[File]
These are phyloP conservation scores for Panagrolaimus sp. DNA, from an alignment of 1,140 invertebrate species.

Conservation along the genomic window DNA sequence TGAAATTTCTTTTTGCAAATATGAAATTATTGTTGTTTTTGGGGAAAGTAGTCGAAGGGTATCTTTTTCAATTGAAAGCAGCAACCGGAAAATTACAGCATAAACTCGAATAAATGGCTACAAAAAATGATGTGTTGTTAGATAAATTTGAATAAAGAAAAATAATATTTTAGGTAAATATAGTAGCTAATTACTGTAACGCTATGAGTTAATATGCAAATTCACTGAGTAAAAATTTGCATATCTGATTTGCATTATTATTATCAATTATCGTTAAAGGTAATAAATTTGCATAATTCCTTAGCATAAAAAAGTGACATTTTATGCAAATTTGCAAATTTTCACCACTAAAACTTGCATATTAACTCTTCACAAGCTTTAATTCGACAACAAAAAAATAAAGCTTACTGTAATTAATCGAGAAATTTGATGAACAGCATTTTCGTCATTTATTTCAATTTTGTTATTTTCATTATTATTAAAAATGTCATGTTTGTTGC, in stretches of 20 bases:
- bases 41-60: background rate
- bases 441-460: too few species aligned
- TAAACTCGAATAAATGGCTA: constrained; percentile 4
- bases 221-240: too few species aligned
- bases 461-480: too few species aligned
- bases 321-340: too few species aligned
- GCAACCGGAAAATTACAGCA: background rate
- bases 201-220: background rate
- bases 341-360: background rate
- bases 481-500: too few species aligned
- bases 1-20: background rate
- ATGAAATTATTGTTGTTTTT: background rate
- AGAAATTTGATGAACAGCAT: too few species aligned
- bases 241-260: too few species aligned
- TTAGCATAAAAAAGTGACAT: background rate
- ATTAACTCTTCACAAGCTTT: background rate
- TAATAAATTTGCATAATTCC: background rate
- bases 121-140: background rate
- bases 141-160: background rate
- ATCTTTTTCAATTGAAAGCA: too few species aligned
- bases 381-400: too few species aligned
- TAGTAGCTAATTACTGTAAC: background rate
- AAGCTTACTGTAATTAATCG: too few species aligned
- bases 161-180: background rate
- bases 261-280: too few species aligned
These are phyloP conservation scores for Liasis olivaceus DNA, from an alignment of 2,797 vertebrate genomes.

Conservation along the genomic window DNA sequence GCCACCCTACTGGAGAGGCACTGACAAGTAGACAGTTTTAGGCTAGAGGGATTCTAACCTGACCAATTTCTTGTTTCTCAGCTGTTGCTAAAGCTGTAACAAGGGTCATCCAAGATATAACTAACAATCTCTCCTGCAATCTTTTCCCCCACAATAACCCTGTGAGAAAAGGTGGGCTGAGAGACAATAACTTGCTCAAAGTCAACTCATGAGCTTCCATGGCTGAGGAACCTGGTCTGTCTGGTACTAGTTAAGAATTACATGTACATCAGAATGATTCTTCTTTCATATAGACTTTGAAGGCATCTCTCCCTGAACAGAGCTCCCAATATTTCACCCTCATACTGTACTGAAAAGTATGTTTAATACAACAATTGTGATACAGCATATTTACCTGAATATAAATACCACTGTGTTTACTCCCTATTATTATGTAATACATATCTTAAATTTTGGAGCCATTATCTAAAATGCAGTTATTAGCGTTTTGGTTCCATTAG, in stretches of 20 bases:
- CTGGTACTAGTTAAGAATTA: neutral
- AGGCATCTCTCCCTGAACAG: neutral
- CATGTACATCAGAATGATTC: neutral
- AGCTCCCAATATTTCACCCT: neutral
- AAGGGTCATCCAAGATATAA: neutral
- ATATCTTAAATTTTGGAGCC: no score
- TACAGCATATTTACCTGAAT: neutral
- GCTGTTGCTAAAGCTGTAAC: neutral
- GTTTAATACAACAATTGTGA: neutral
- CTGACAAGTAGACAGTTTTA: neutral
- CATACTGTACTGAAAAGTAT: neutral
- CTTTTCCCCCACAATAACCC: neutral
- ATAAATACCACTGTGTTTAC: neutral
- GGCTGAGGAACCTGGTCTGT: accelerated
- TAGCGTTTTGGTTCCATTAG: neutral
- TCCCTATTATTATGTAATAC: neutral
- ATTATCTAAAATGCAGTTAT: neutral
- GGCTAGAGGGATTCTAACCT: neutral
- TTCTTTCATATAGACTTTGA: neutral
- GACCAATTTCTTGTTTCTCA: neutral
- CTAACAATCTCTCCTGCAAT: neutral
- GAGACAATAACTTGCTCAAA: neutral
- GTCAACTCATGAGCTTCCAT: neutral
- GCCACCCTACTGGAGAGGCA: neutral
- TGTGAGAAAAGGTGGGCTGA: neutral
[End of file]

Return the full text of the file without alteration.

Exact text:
These are phyloP conservation scores for Panagrolaimus sp. DNA, from an alignment of 1,140 invertebrate species.

Conservation along the genomic window DNA sequence TGAAATTTCTTTTTGCAAATATGAAATTATTGTTGTTTTTGGGGAAAGTAGTCGAAGGGTATCTTTTTCAATTGAAAGCAGCAACCGGAAAATTACAGCATAAACTCGAATAAATGGCTACAAAAAATGATGTGTTGTTAGATAAATTTGAATAAAGAAAAATAATATTTTAGGTAAATATAGTAGCTAATTACTGTAACGCTATGAGTTAATATGCAAATTCACTGAGTAAAAATTTGCATATCTGATTTGCATTATTATTATCAATTATCGTTAAAGGTAATAAATTTGCATAATTCCTTAGCATAAAAAAGTGACATTTTATGCAAATTTGCAAATTTTCACCACTAAAACTTGCATATTAACTCTTCACAAGCTTTAATTCGACAACAAAAAAATAAAGCTTACTGTAATTAATCGAGAAATTTGATGAACAGCATTTTCGTCATTTATTTCAATTTTGTTATTTTCATTATTATTAAAAATGTCATGTTTGTTGC, in stretches of 20 bases:
- bases 41-60: background rate
- bases 441-460: too few species aligned
- TAAACTCGAATAAATGGCTA: constrained; percentile 4
- bases 221-240: too few species aligned
- bases 461-480: too few species aligned
- bases 321-340: too few species aligned
- GCAACCGGAAAATTACAGCA: background rate
- bases 201-220: background rate
- bases 341-360: background rate
- bases 481-500: too few species aligned
- bases 1-20: background rate
- ATGAAATTATTGTTGTTTTT: background rate
- AGAAATTTGATGAACAGCAT: too few species aligned
- bases 241-260: too few species aligned
- TTAGCATAAAAAAGTGACAT: background rate
- ATTAACTCTTCACAAGCTTT: background rate
- TAATAAATTTGCATAATTCC: background rate
- bases 121-140: background rate
- bases 141-160: background rate
- ATCTTTTTCAATTGAAAGCA: too few species aligned
- bases 381-400: too few species aligned
- TAGTAGCTAATTACTGTAAC: background rate
- AAGCTTACTGTAATTAATCG: too few species aligned
- bases 161-180: background rate
- bases 261-280: too few species aligned
These are phyloP conservation scores for Liasis olivaceus DNA, from an alignment of 2,797 vertebrate genomes.

Conservation along the genomic window DNA sequence GCCACCCTACTGGAGAGGCACTGACAAGTAGACAGTTTTAGGCTAGAGGGATTCTAACCTGACCAATTTCTTGTTTCTCAGCTGTTGCTAAAGCTGTAACAAGGGTCATCCAAGATATAACTAACAATCTCTCCTGCAATCTTTTCCCCCACAATAACCCTGTGAGAAAAGGTGGGCTGAGAGACAATAACTTGCTCAAAGTCAACTCATGAGCTTCCATGGCTGAGGAACCTGGTCTGTCTGGTACTAGTTAAGAATTACATGTACATCAGAATGATTCTTCTTTCATATAGACTTTGAAGGCATCTCTCCCTGAACAGAGCTCCCAATATTTCACCCTCATACTGTACTGAAAAGTATGTTTAATACAACAATTGTGATACAGCATATTTACCTGAATATAAATACCACTGTGTTTACTCCCTATTATTATGTAATACATATCTTAAATTTTGGAGCCATTATCTAAAATGCAGTTATTAGCGTTTTGGTTCCATTAG, in stretches of 20 bases:
- CTGGTACTAGTTAAGAATTA: neutral
- AGGCATCTCTCCCTGAACAG: neutral
- CATGTACATCAGAATGATTC: neutral
- AGCTCCCAATATTTCACCCT: neutral
- AAGGGTCATCCAAGATATAA: neutral
- ATATCTTAAATTTTGGAGCC: no score
- TACAGCATATTTACCTGAAT: neutral
- GCTGTTGCTAAAGCTGTAAC: neutral
- GTTTAATACAACAATTGTGA: neutral
- CTGACAAGTAGACAGTTTTA: neutral
- CATACTGTACTGAAAAGTAT: neutral
- CTTTTCCCCCACAATAACCC: neutral
- ATAAATACCACTGTGTTTAC: neutral
- GGCTGAGGAACCTGGTCTGT: accelerated
- TAGCGTTTTGGTTCCATTAG: neutral
- TCCCTATTATTATGTAATAC: neutral
- ATTATCTAAAATGCAGTTAT: neutral
- GGCTAGAGGGATTCTAACCT: neutral
- TTCTTTCATATAGACTTTGA: neutral
- GACCAATTTCTTGTTTCTCA: neutral
- CTAACAATCTCTCCTGCAAT: neutral
- GAGACAATAACTTGCTCAAA: neutral
- GTCAACTCATGAGCTTCCAT: neutral
- GCCACCCTACTGGAGAGGCA: neutral
- TGTGAGAAAAGGTGGGCTGA: neutral